Rabbi Nanus's Shabbat Message - March 3, 2023

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Rabbi Nanus's Shabbat Message - March 3, 2023

I have a confession to make. Until recently, I was never a big fan of Queen Esther. For me, she always paled in comparison to a lot of other Biblical heroines I admire.

Miriam, who even as a little girl, risked her life to follow and perhaps save her baby brother, Moses and made sure that Pharaoh’s daughter chose their mother to care for him.  Later, she shared the leadership of the ancient Israelites with her brothers, Moses and Aaron. 

Machlah, Tirtza, Hoglah, Milcah and Noa, the five daughters of Zelophachad who confronted Moses and the entire Israelite patriarchal system to demand the right to inherit land, and won their case.

Deborah, who was a judge and prophetess, and led the Israelites into battle alongside Barak, their chief military commander. 

Yael, who fearlessly drove a tent stake into the head of Israel’s archenemy, Sisera.

Judith, who duped the blood-thirsty Syrian-Greek General Holofernes into thinking she was a double-agent, then cut off his head with his own sword, and saved her entire town.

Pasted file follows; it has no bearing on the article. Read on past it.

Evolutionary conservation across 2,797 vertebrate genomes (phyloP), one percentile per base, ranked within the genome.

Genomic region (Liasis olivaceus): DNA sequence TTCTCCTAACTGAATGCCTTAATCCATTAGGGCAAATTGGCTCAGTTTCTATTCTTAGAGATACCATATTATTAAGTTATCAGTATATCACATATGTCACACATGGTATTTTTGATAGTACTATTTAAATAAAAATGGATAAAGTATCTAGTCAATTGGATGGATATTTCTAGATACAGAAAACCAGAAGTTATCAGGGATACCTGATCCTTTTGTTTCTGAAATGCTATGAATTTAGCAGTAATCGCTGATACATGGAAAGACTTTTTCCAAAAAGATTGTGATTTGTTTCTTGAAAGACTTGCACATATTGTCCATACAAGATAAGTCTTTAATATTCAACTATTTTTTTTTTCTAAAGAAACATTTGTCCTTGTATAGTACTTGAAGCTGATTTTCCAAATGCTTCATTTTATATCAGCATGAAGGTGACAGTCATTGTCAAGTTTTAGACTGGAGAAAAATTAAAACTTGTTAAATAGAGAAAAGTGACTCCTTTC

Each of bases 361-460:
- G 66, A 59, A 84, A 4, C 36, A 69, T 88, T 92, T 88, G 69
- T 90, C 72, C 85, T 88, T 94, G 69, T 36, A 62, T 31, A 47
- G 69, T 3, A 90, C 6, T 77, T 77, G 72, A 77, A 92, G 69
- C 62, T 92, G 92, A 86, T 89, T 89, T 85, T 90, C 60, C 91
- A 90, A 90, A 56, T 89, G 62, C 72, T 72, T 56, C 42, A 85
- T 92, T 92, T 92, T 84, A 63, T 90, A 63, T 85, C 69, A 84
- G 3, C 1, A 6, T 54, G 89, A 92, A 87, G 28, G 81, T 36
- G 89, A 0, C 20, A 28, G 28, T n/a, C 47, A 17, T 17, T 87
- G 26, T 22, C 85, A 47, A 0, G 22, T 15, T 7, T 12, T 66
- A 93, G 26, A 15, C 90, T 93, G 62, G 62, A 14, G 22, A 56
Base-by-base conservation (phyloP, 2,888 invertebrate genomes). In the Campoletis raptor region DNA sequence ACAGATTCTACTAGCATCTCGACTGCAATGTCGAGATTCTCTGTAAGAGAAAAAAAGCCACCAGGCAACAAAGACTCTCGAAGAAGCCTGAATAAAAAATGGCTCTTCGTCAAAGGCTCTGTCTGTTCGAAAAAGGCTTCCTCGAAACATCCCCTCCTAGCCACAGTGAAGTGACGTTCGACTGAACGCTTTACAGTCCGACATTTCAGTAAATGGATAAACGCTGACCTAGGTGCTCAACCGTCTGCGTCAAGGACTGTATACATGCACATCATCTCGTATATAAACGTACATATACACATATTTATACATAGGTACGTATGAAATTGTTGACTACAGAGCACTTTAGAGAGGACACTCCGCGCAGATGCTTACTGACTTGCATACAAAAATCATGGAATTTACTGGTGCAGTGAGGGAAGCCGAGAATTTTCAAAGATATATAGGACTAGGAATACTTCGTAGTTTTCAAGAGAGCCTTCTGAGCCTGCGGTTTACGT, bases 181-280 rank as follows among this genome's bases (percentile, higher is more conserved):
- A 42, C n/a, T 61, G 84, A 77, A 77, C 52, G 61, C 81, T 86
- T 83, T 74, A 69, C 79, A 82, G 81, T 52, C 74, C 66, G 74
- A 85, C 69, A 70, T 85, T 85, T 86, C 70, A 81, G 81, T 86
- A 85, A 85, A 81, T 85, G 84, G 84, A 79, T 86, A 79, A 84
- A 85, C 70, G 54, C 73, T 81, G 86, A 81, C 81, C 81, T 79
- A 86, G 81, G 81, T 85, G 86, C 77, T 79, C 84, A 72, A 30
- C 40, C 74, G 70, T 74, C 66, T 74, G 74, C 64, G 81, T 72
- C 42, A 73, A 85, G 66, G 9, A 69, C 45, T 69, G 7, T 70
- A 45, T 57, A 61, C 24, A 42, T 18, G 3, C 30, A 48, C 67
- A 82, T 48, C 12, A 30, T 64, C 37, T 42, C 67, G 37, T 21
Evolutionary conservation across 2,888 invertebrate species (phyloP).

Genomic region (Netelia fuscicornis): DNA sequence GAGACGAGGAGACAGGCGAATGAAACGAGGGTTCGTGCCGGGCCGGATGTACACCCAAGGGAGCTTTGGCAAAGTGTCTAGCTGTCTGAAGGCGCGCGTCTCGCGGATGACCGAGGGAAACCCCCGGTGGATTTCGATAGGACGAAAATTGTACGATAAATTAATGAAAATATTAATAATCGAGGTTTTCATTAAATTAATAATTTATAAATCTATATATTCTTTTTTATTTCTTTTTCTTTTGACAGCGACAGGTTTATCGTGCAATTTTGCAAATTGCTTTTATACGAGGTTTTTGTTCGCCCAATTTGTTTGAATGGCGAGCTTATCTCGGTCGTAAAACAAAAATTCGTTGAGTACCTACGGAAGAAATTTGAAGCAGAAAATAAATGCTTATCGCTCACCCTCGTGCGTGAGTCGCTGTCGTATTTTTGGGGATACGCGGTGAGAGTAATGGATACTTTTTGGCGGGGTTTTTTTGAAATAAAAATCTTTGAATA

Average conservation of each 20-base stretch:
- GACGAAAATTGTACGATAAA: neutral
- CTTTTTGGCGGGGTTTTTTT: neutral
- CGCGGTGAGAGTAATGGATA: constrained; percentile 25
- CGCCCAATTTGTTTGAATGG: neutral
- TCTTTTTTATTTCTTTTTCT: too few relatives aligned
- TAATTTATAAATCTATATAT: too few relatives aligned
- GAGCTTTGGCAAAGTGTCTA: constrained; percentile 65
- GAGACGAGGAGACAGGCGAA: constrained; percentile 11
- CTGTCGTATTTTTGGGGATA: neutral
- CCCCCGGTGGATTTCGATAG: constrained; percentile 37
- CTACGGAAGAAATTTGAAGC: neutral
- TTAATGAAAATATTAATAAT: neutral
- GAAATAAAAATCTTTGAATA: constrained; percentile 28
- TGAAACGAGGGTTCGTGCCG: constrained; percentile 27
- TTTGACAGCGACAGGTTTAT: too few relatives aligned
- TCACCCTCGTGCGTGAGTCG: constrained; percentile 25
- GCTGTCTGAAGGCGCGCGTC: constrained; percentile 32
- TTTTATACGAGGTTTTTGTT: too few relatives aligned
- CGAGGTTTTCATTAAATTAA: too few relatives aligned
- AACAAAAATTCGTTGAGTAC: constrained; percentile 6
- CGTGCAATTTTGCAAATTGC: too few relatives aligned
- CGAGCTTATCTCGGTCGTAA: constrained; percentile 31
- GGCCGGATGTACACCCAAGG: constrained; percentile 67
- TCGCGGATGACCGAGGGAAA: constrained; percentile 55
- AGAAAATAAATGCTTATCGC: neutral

As I saw it, Esther was always just “the pretty girl,” the Persian beauty who got by on her good looks. The first time she’s mentioned in the Megillah, we are told that she is “shapely and beautiful,” and no other attributes are ever mentioned. And as the Purim story unfolds, it seems that Esther’s beauty is what makes everything else possible. Was she clever? Was she brave? What did she do exactly? It seems like all she did was get dressed up, looked stunningly gorgeous, invited the King and Haman to a couple of drinking parties, and when both men were really sloshed, revealed that she was Jewish and Haman wanted to kill her. In shock, Haman collapsed on top of her which inflamed the King even further and as we know, Haman was hanged on his own gallows.

I know that every little Jewish girl wants to be Queen Esther, but the fact of the matter is that some Biblical scholars are not sure that she even existed! 

According to numerous sources, Purim may have actually originated as part of the Babylonian New Year Festival in the 6th Century BCE, when the Judeans were captives and living in Babylon. On that day, the gods were believed to determine the fate of men by lot, and the Babylonian word for 'lot' was puru